HSC Chemistry Preparation Tips Part - II

34,382 views

Published on

Important tips for HSC Chemistry exam preparation

Published in: Education
  • Be the first to comment

HSC Chemistry Preparation Tips Part - II

  1. 1. 12thChemistryPreparation Tips www . ednexa . com
  2. 2. Chemistry Section – IUnit Unit Max. MarksNo. Marks with Option 01 Solid State 4 6 02 Solutions and Colligative Properties 5 7 03 Chemical Thermodynamics and Energetics 6 8 04 Electrochemistry 5 7 05 Chemical Kinetics 4 6 06 General Principles and Processes of Isolation of 3 5 Elements 07 P – Block Elements 8 10 Total 35 49 www . ednexa . com
  3. 3. Chemistry Section – IIUnit Unit Max. MarksNo. Marks with Option 08 d & f – Block Elements 5 6 09 Co-ordination Compounds 3 4 10 Halogen Derivatives of Alkanes ( & Arenes) 4 6 11 Alcohols, Phenols & Ethers 4 6 12 Aldehydes, Ketones & Carboxylic acids 5 7 13 Organic Compounds Containing Nitrogen 4 6 14 Biomolecules 4 6 15 Polymers 3 4 16 Chemistry in Everyday Life 3 4 Total 35 49 www . ednexa . com
  4. 4. Paper Format for Section I & II [ 35 marks each ]Q – 1 ] Select and write most appropriate answer from the givenalternative for each sub – question. [7]Q – 2 ] Answer any six [ out of eight ] of the following [ 12 ]Q – 3 ] Answer any three [ out of four ] of the following [9]Q – 4 ] Answer any one [ out of two ] of the following [7] www . ednexa . com
  5. 5. 1 – Mark Questions -Definition / Statement / Objective Questions2 – Mark QuestionsBig structures of last two topicsTwo step conversion, Polymerization processesDifference - 4 points ( example No Mark ) / Distinguish by reactionShort Notes, Salient Features of Theory ( 4 points )Relation between ΔH & ΔU etcDerivations / Laws of electrolysisStructures of oxides of Nitrogen / www . ednexa . com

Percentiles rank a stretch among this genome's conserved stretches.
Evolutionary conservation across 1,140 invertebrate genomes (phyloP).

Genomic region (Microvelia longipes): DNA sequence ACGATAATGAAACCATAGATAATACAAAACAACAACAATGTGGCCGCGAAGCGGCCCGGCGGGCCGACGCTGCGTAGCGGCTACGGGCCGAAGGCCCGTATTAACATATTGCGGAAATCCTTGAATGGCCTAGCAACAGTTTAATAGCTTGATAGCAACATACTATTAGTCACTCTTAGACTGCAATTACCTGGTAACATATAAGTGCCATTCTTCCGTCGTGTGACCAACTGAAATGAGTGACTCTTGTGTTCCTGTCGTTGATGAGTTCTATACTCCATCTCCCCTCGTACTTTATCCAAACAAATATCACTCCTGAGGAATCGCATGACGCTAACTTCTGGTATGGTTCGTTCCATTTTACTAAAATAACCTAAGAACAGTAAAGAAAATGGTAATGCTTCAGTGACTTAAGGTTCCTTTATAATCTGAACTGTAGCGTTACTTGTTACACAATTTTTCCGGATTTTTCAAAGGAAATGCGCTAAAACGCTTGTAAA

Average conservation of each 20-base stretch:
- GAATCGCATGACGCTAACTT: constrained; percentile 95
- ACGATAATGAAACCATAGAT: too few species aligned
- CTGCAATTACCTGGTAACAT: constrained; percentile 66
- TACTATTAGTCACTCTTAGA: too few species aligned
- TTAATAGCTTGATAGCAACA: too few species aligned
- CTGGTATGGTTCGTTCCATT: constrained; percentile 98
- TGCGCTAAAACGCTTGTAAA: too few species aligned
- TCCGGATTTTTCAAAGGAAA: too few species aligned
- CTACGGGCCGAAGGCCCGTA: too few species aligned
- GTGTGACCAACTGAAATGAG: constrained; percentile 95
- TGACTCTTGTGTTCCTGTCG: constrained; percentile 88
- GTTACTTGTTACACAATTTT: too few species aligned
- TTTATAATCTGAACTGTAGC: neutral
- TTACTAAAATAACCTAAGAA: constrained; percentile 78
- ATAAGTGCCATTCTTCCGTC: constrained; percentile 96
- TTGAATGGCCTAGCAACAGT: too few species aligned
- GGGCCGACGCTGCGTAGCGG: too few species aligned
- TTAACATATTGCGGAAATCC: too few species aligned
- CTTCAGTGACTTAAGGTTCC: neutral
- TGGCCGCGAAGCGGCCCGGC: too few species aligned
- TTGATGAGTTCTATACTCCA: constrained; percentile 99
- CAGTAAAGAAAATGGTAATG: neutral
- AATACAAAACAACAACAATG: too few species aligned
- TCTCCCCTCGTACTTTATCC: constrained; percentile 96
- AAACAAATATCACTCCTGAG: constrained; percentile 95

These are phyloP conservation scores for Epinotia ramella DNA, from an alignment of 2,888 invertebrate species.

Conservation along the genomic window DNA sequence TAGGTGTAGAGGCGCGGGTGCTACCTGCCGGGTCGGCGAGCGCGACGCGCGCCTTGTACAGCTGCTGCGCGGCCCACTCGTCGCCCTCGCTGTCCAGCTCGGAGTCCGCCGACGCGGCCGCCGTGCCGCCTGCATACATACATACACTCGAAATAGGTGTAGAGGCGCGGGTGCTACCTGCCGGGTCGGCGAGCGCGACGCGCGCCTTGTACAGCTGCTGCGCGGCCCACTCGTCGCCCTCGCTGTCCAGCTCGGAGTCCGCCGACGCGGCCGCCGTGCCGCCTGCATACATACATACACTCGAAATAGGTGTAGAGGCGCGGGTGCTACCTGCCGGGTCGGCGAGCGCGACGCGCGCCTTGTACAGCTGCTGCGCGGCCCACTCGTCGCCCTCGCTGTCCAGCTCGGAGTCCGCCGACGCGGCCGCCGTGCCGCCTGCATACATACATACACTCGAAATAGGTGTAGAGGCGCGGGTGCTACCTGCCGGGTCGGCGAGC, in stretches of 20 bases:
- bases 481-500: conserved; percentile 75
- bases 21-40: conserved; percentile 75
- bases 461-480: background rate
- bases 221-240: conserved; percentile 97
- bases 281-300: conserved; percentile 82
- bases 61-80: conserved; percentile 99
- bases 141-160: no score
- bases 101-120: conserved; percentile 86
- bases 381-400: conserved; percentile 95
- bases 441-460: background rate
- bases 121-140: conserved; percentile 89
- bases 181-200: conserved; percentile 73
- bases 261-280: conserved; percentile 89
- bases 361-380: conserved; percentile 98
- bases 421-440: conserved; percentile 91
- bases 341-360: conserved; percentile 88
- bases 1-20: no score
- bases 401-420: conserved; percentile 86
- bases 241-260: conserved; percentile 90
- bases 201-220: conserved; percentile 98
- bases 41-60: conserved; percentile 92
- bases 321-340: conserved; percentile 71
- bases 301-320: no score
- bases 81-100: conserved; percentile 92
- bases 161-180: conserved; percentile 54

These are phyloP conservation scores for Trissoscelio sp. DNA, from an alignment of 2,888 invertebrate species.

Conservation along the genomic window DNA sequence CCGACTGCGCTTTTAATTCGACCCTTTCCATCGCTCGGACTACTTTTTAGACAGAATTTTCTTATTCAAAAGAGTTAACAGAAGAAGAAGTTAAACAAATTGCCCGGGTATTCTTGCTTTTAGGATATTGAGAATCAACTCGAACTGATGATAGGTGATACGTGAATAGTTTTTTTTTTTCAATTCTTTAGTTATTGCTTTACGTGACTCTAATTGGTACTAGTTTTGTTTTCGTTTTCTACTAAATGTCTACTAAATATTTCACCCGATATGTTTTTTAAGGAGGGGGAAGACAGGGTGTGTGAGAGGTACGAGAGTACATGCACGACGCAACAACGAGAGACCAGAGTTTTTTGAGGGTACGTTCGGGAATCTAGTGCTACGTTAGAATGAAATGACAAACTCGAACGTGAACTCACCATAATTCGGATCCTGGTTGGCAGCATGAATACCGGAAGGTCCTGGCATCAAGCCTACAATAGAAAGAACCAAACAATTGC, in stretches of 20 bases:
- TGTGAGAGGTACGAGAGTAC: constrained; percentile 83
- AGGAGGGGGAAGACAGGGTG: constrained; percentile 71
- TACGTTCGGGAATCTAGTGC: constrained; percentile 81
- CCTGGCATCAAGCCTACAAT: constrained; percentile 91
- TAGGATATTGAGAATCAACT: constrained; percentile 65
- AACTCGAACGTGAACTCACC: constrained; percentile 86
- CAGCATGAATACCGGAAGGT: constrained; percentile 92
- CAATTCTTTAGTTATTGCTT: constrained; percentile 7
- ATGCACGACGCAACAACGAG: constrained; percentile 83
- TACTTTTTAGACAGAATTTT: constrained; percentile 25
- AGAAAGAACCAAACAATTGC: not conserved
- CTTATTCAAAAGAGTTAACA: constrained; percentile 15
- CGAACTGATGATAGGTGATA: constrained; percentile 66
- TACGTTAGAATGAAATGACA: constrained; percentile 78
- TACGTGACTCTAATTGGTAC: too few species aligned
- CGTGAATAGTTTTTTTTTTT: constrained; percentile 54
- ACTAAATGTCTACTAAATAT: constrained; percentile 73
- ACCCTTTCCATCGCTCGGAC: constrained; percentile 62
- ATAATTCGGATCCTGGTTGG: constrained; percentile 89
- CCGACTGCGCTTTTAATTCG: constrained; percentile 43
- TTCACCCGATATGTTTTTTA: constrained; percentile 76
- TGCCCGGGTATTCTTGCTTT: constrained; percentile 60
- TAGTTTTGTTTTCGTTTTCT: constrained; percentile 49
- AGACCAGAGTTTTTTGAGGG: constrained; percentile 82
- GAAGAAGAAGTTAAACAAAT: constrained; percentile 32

6. 6. 2 – Mark QuestionsMfg. Processes ( Haber’s Process for ammonia/ Contact Process)Allotropes of P or SOxy – acids of chlorineDefects in crystal / limitations / Rault’s law / DiagramsResonating structures / Electronic Configurations2 – point answers / Isomerism, Naming of co – ordination compoundsNumericals3 – Mark QuestionsABC type crystal structuresLaws and DerivationsDaniel, Cell SHE, Calomel Electrode, Lead Accumulator3 – point answers / Reaction mechanism / SN1, SN2, Optical activityMulti step reactions ( balancing not required ) / Methods of preparationNumericals - Calculations in same units throughout www . ednexa . com
  7. 7. 12th Chemistry8 ] d - f BlockElements www . ednexa . com